revises the regulatory period during which minimum grade, size, 
quality, and maturity requirements are in effect for onions grown under 
the order in South Texas. This change is intended to enable producers 
and handlers to compete more effectively in the marketplace, and 
therefore, promote the orderly marketing of onions.
    Section 959.52(b) of the order authorizes the establishment of 
grade, size, quality, maturity, or pack regulations for all varieties 
of onions within the production area during any period in any or all 
portions of the production area. Section 959.52(c) authorizes the 
modification, suspension, or termination of regulations. Section 959.60 
provides that whenever onions are regulated pursuant to Sec.  959.52, 
or at other times when recommended by the Committee and approved by the 
Secretary, such onions shall be inspected by the Federal or Federal-
State Inspection Service.
    Section 959.110 of the order's administrative rules and regulations 
apportions 35 South Texas counties between two onion-growing areas 
known as District 1, consisting of 19 counties designated as the 
Coastal Bend-Lower Valley area, and District 2, consisting of 16 
counties designated as the Laredo-Winter Garden area.
    Section 959.322 of the order's rules and regulations provides that 
the handling of South Texas onions shall be subject to specified grade, 
size, and inspection requirements. That section also prescribes the 
time period during which such regulatory requirements for

[[Page 18622]]

South Texas onions are in effect. Prior to this action, the regulatory 
period during which regulations were in effect ran from March 1 to July 
15, annually (see 72 FR 49136).
    During a public meeting held on December 15, 2008, the Committee 
unanimously recommended changing the ending date of the regulatory 
period for onions from July 15 to May 31. Upon further consideration, 
the Committee unanimously recommended, through a follow-up mail vote 
completed on January 28, 2009, changing the ending date to June 4.
    Prior to the 2007 marketing season, the regulatory period was from 
March 1 through June 4. At that time, the regulatory period did not 
completely cover the full South Texas production season and onion 
shipments occurring after June 4 were not subject to order 
requirements. The early and mid-season crop is produced in District 1 
of the production area, which generally accounts for about 90 percent 
of the total. The remaining crop, approximately 10 percent, is produced 
in District 2, and is shipped during the latter part of the season.
    In 2007, based on a Committee recommendation, the ending date of 
the regulatory period was extended from June 4 to July 15. The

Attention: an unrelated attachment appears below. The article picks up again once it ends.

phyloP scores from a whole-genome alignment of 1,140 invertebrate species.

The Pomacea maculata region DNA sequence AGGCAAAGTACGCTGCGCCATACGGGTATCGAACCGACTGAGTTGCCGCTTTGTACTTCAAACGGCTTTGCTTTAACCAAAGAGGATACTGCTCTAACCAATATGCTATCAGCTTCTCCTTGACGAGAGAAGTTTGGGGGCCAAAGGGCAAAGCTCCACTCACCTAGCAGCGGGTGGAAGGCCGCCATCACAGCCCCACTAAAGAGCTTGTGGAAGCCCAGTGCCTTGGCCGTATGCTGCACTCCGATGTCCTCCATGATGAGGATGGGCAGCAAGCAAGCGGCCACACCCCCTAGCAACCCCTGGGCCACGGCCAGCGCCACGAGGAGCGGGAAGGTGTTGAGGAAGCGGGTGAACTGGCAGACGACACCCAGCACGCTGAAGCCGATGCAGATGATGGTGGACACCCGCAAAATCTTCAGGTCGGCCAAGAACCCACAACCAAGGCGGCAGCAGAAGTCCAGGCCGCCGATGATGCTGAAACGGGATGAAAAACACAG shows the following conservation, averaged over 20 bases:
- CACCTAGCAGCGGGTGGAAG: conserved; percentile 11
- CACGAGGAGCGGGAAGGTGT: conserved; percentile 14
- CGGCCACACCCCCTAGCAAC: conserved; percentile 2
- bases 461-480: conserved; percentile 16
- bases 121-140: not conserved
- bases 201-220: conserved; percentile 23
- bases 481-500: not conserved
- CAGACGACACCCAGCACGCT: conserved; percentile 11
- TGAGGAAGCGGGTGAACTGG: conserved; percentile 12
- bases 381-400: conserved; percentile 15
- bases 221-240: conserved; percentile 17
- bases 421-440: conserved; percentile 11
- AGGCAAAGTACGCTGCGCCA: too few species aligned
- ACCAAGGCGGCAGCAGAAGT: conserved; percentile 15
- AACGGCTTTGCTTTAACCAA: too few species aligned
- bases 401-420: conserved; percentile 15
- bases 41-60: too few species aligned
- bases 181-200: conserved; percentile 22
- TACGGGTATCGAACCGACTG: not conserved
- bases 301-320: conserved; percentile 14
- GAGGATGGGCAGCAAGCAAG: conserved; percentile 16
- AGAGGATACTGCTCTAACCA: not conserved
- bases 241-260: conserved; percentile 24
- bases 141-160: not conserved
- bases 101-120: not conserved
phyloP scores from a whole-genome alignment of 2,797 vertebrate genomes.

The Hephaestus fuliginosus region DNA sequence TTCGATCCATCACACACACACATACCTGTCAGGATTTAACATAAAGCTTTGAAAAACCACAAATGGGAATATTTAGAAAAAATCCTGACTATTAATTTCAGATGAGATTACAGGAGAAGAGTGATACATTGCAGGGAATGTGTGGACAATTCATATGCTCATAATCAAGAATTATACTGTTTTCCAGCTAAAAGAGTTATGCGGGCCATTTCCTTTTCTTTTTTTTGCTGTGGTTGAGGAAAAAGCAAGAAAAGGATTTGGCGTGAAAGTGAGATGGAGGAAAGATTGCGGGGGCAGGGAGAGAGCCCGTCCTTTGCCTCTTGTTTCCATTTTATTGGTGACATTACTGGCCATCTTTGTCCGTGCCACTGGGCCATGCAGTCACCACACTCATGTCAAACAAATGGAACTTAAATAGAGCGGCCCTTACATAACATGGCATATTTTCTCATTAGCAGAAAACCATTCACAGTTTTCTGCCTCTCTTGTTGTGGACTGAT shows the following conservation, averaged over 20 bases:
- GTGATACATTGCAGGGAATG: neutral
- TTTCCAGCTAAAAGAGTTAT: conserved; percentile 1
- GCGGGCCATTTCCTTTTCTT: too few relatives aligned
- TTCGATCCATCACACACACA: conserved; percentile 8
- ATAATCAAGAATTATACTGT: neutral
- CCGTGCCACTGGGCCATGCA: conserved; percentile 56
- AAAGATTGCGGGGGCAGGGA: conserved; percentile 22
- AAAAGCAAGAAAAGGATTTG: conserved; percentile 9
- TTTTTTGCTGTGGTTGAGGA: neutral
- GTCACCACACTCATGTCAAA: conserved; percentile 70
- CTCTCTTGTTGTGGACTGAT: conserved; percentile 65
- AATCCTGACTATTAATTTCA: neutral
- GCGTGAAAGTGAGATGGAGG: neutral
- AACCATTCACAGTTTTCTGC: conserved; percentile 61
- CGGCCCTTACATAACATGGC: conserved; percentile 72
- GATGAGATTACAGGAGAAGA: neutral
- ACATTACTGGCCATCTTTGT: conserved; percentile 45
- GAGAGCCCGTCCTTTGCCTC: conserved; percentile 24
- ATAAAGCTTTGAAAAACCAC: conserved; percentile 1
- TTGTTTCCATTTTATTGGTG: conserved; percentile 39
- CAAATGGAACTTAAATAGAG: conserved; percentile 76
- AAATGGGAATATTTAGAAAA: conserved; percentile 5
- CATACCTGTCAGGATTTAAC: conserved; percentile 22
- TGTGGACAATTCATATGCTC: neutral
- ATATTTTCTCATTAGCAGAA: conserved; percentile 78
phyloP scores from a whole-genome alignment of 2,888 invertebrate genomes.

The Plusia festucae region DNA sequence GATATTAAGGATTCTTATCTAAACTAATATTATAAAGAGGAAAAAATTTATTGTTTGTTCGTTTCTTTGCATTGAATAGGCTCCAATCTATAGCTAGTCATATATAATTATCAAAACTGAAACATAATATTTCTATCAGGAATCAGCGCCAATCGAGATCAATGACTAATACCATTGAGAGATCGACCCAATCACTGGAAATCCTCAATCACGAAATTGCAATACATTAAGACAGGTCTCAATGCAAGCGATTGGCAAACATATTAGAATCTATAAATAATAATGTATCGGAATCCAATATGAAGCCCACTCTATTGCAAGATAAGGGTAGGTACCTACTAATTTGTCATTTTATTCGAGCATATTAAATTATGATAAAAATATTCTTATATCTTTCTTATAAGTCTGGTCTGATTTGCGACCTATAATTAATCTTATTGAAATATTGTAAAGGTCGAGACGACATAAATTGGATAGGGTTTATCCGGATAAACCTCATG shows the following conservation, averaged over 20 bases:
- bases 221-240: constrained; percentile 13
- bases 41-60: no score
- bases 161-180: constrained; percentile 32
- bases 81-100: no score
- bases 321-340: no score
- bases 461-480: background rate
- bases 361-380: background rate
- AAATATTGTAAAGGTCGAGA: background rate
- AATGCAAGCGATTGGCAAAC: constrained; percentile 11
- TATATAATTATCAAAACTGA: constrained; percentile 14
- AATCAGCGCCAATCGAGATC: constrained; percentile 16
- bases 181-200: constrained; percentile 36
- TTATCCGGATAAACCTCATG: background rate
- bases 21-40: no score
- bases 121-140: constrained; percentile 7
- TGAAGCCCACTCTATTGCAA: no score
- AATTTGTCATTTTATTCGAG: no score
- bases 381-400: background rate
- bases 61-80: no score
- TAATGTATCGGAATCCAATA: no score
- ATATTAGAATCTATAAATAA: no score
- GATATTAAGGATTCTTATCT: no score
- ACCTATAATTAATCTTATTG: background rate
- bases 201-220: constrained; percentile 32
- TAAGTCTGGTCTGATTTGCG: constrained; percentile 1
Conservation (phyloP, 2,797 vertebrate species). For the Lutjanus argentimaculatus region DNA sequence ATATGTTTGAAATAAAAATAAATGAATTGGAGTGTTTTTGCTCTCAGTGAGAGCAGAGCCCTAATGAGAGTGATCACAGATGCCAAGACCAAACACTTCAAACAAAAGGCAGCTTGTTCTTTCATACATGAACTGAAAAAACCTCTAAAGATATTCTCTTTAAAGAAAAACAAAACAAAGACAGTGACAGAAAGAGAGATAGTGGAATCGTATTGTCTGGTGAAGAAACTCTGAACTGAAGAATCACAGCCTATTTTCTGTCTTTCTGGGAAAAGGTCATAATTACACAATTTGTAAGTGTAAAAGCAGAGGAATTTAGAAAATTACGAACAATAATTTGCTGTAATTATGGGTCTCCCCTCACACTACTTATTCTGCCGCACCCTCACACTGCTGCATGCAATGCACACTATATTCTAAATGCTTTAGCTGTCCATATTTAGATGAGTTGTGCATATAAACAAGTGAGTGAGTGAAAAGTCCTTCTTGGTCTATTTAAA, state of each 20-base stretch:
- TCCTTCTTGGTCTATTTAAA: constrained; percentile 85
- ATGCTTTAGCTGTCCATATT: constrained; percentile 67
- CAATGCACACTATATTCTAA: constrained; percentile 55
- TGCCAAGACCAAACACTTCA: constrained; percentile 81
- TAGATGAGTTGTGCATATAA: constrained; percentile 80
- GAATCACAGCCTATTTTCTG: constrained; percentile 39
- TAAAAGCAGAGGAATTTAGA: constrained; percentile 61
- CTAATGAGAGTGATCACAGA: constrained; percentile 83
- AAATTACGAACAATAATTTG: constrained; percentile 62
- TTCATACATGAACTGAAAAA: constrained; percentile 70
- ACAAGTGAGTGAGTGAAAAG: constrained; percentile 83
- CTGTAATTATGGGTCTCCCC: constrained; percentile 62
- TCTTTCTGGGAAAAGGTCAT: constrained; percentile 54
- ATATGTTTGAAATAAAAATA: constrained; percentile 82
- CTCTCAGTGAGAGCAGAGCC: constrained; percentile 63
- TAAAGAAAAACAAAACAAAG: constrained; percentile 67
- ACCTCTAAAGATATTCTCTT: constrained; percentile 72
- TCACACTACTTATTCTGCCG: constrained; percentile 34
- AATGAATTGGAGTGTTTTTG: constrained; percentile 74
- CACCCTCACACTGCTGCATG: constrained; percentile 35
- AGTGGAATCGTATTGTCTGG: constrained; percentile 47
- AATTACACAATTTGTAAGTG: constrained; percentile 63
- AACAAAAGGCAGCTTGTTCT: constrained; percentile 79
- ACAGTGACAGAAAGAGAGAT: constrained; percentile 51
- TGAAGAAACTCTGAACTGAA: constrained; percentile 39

Committee believed that extending the ending date from June 4 to July 
15 would provide the consumer with higher-quality onions for a longer 
period of time because the entire production area would be regulated 
throughout its shipping period. Extending the ending date of regulation 
also resulted in additional assessment revenue being collected by the 
Committee, since assessments are based on inspection certificates.
    After two seasons' experience, District 2 producers and handlers 
requested the Committee to reconsider the extension of the regulatory 
period. According to the Committee, extending the regulatory period 
from June 4 to July 15 in 2007 resulted in the South Texas onion 
industry competing in the market directly with lower-quality onions 
shipped from other areas of the United States not regulated under 
Federal marketing orders. Onion prices are usually quite low during 
this period and these unregulated areas have a competitive advantage 
over District 2. Ending grade, size, quality, and maturity requirements 
on June 4, rather than July 15, relaxes regulation on District 2 
shippers and helps them compete in the market with shippers from non-
regulated production areas.
    The Committee also recommended continuing inspection of onions 
through July 15. To identify the quality and quantity of onions being 
shipped in the latter part of the season, the Committee will continue 
assessing all South Texas onion shipments. Collecting assessments for 
the entire season will provide a consistent funding source for 
Committee operations and programs, and will help to ensure that all 
handlers pay an equitable share of assessments.
    Section 8e of the Act provides that when certain domestically 
produced commodities, including onions, are regulated under a Federal 
marketing order, imports of that commodity must meet the same or 
comparable grade, size, quality, and maturity requirements. This action 
will have no impact on the import regulation for onions.

Initial Regulatory Flexibility Analysis

    Pursuant to requirements set forth in the Regulatory Flexibility 
Act (RFA) (5 U.S.C. 601-612), the Agricultural Marketing Service (AMS) 
has considered the economic impact of this action on small entities. 
Accordingly, AMS has prepared this initial regulatory flexibility 
analysis.
    The purpose of the RFA is to fit regulatory actions to the scale of 
business subject to such actions in order that small businesses will 
not be unduly or disproportionately burdened. Marketing orders issued 
pursuant to the Act, and rules issued thereunder, are unique in that 
they are brought about through group action of essentially small 
entities acting on their own behalf.
    Currently, there are approximately 84 producers of onions in the 
production area and approximately 31 handlers subject to regulation 
under the order. Small agricultural producers are defined by the Small 
Business Administration (SBA) (13 CFR 121.201) as those having annual